When un­der­state­ment is the or­der of the day

Business Day - Business Law and Tax Review - - BUSINESS LAW & TAX REVIEW - Beric Croome

JUDGE Wepener de­liv­ered a judg­ment on Novem­ber 18 last year in Mr Z v The Com­mis­sioner for South African Rev­enue Ser­vice, (case num­ber 13472 in the Tax Court Jo­han­nes­burg).

The judg­ment in­di­cated that dur­ing Novem­ber 2003, A In­vest­ments Ltd dis­posed of its shareholding in B (Pty) Ltd. Dur­ing Au­gust 2007 Mr Z, to­gether with an­other share­holder, Mr X, dis­posed of 600,000 or­di­nary shares in B (Pty) Ltd to F. The shares rep­re­sented 30% of the to­tal is­sued share cap­i­tal of B (Pty) Ltd, with the tax­payer hold­ing 27,005% and Mr X hold­ing the bal­ance.

Mr Z dis­posed of his shares for R841,655,833. A In­vest­ments Ltd in­formed the tax­payer that it had dis­cov­ered that Mr Z had with­held ma­te­rial in­for­ma­tion from it when he rep­re­sented A dur­ing its trans­ac­tion with F. SARS im­posed an un­der­state­ment penalty of R46,907,820 on the amount paid by Mr Z to A. In ad­di­tion, SARS im­posed in­ter­est on the al­leged un­der­pay­ment of pro­vi­sional tax in terms of sec­tion 89quat of the act.

The Com­mis­sioner ad­justed the tax­payer’s tax­able in­come for the 2008 year of as­sess­ment and ap­plied the pro­vi­sions reg­u­lat­ing the un­der­state­ment penalty in terms of sec­tion 221 of the Tax Ad­min­is­tra­tion Act No 28 of 2011. The Com­mis­sioner con­cluded the tax­payer had not taken rea­son­able care in sub­mit­ting the tax re­turn to SARS or al­ter­na­tively that there were no rea­son­able grounds for the tax po­si­tion taken. The Com­mis­sioner ap­plied the un­der­state­ment penalty ta­ble with the re­sult that the penalty was im­posed at a level of 75%, the rate of penalty ap­pli­ca­ble at the time.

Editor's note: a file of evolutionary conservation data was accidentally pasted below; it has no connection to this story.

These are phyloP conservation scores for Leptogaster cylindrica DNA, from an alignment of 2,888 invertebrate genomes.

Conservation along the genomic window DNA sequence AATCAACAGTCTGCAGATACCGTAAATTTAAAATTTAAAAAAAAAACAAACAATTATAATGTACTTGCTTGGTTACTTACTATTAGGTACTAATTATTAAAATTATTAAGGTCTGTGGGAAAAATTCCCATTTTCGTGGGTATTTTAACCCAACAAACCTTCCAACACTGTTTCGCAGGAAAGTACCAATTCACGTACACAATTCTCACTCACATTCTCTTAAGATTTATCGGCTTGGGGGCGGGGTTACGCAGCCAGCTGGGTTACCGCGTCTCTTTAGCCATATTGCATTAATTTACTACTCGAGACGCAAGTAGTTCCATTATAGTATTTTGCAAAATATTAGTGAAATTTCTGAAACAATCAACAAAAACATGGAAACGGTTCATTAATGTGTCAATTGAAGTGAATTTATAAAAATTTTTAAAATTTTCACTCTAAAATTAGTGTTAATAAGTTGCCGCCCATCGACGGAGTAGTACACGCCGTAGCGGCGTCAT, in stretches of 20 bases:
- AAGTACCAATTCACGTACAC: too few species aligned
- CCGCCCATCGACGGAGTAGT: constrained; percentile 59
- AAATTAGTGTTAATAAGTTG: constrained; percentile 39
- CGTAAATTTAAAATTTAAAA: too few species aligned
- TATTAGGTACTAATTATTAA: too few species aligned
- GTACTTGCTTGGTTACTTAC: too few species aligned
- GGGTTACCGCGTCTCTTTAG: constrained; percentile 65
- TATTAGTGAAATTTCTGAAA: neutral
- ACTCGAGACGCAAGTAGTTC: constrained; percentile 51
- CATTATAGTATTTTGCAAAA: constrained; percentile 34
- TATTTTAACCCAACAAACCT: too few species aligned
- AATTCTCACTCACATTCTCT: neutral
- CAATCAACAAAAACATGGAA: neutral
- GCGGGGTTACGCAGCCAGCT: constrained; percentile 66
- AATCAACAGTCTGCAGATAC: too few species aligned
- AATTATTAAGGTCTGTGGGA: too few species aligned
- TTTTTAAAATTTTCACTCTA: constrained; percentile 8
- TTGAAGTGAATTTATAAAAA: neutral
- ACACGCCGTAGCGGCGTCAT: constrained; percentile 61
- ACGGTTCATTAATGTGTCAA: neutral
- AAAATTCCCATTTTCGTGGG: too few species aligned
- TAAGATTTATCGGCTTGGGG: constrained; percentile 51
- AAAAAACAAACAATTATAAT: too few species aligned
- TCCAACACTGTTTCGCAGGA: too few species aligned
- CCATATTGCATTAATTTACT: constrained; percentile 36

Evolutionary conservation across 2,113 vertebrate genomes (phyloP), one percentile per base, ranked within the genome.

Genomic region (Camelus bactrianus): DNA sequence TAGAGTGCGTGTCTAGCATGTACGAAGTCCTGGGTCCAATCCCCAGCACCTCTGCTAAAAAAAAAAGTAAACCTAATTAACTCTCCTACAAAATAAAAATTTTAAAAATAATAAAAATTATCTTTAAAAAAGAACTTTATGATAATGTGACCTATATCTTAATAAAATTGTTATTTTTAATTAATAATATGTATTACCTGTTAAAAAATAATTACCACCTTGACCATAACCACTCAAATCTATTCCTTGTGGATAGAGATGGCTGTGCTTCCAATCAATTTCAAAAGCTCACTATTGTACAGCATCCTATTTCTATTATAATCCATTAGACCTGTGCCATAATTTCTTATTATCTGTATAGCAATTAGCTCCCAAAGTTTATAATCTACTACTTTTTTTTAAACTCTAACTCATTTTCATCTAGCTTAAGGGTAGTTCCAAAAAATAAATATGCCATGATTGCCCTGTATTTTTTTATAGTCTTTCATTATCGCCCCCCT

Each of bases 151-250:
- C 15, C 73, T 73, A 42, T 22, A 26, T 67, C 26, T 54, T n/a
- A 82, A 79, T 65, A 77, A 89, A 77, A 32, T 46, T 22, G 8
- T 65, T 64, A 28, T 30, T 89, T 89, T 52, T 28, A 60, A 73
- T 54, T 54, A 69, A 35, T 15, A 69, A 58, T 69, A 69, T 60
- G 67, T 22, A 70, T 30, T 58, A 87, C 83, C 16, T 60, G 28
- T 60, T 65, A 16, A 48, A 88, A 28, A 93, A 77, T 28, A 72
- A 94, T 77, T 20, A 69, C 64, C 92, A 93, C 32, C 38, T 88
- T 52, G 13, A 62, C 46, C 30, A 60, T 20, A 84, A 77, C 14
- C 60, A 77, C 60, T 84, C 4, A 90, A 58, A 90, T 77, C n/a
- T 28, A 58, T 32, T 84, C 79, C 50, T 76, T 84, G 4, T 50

Mr Y gave ev­i­dence on be­half of SARS and in­di­cated that the 75% penalty was determined by tak­ing ac­count of the fact that there were no rea­son­able grounds for the tax po­si­tion taken by the tax­payer.

Most of the pro­vi­sions of the act took ef­fect on Oc­to­ber 1 2012 and at the time of its com­mence­ment, the level of penalty im­posed on the ba­sis of no rea­son­able grounds for tax po­si­tion taken amounted to 75%.

That was sub­se­quently re­duced to an amount of 50% by way of the Tax Ad­min­is­tra­tion Laws Amend­ment Act No 39 of 2013 with ef­fect from Jan­uary 16 2014. How­ever, the court in­di­cated that should the court de­cide that Mr Z had no rea­son­able grounds for the tax po­si­tion taken the penalty pro­vided for is 50%.

The court in­di­cated that Mr Z’s un­chal­lenged ev­i­dence was that the tax po­si­tion he took was based on his be­lief that his cal­cu­la­tion of cap­i­tal gains tax was cor­rect and that there was no in­ten­tion to evade or de­lay the pay­ment of tax.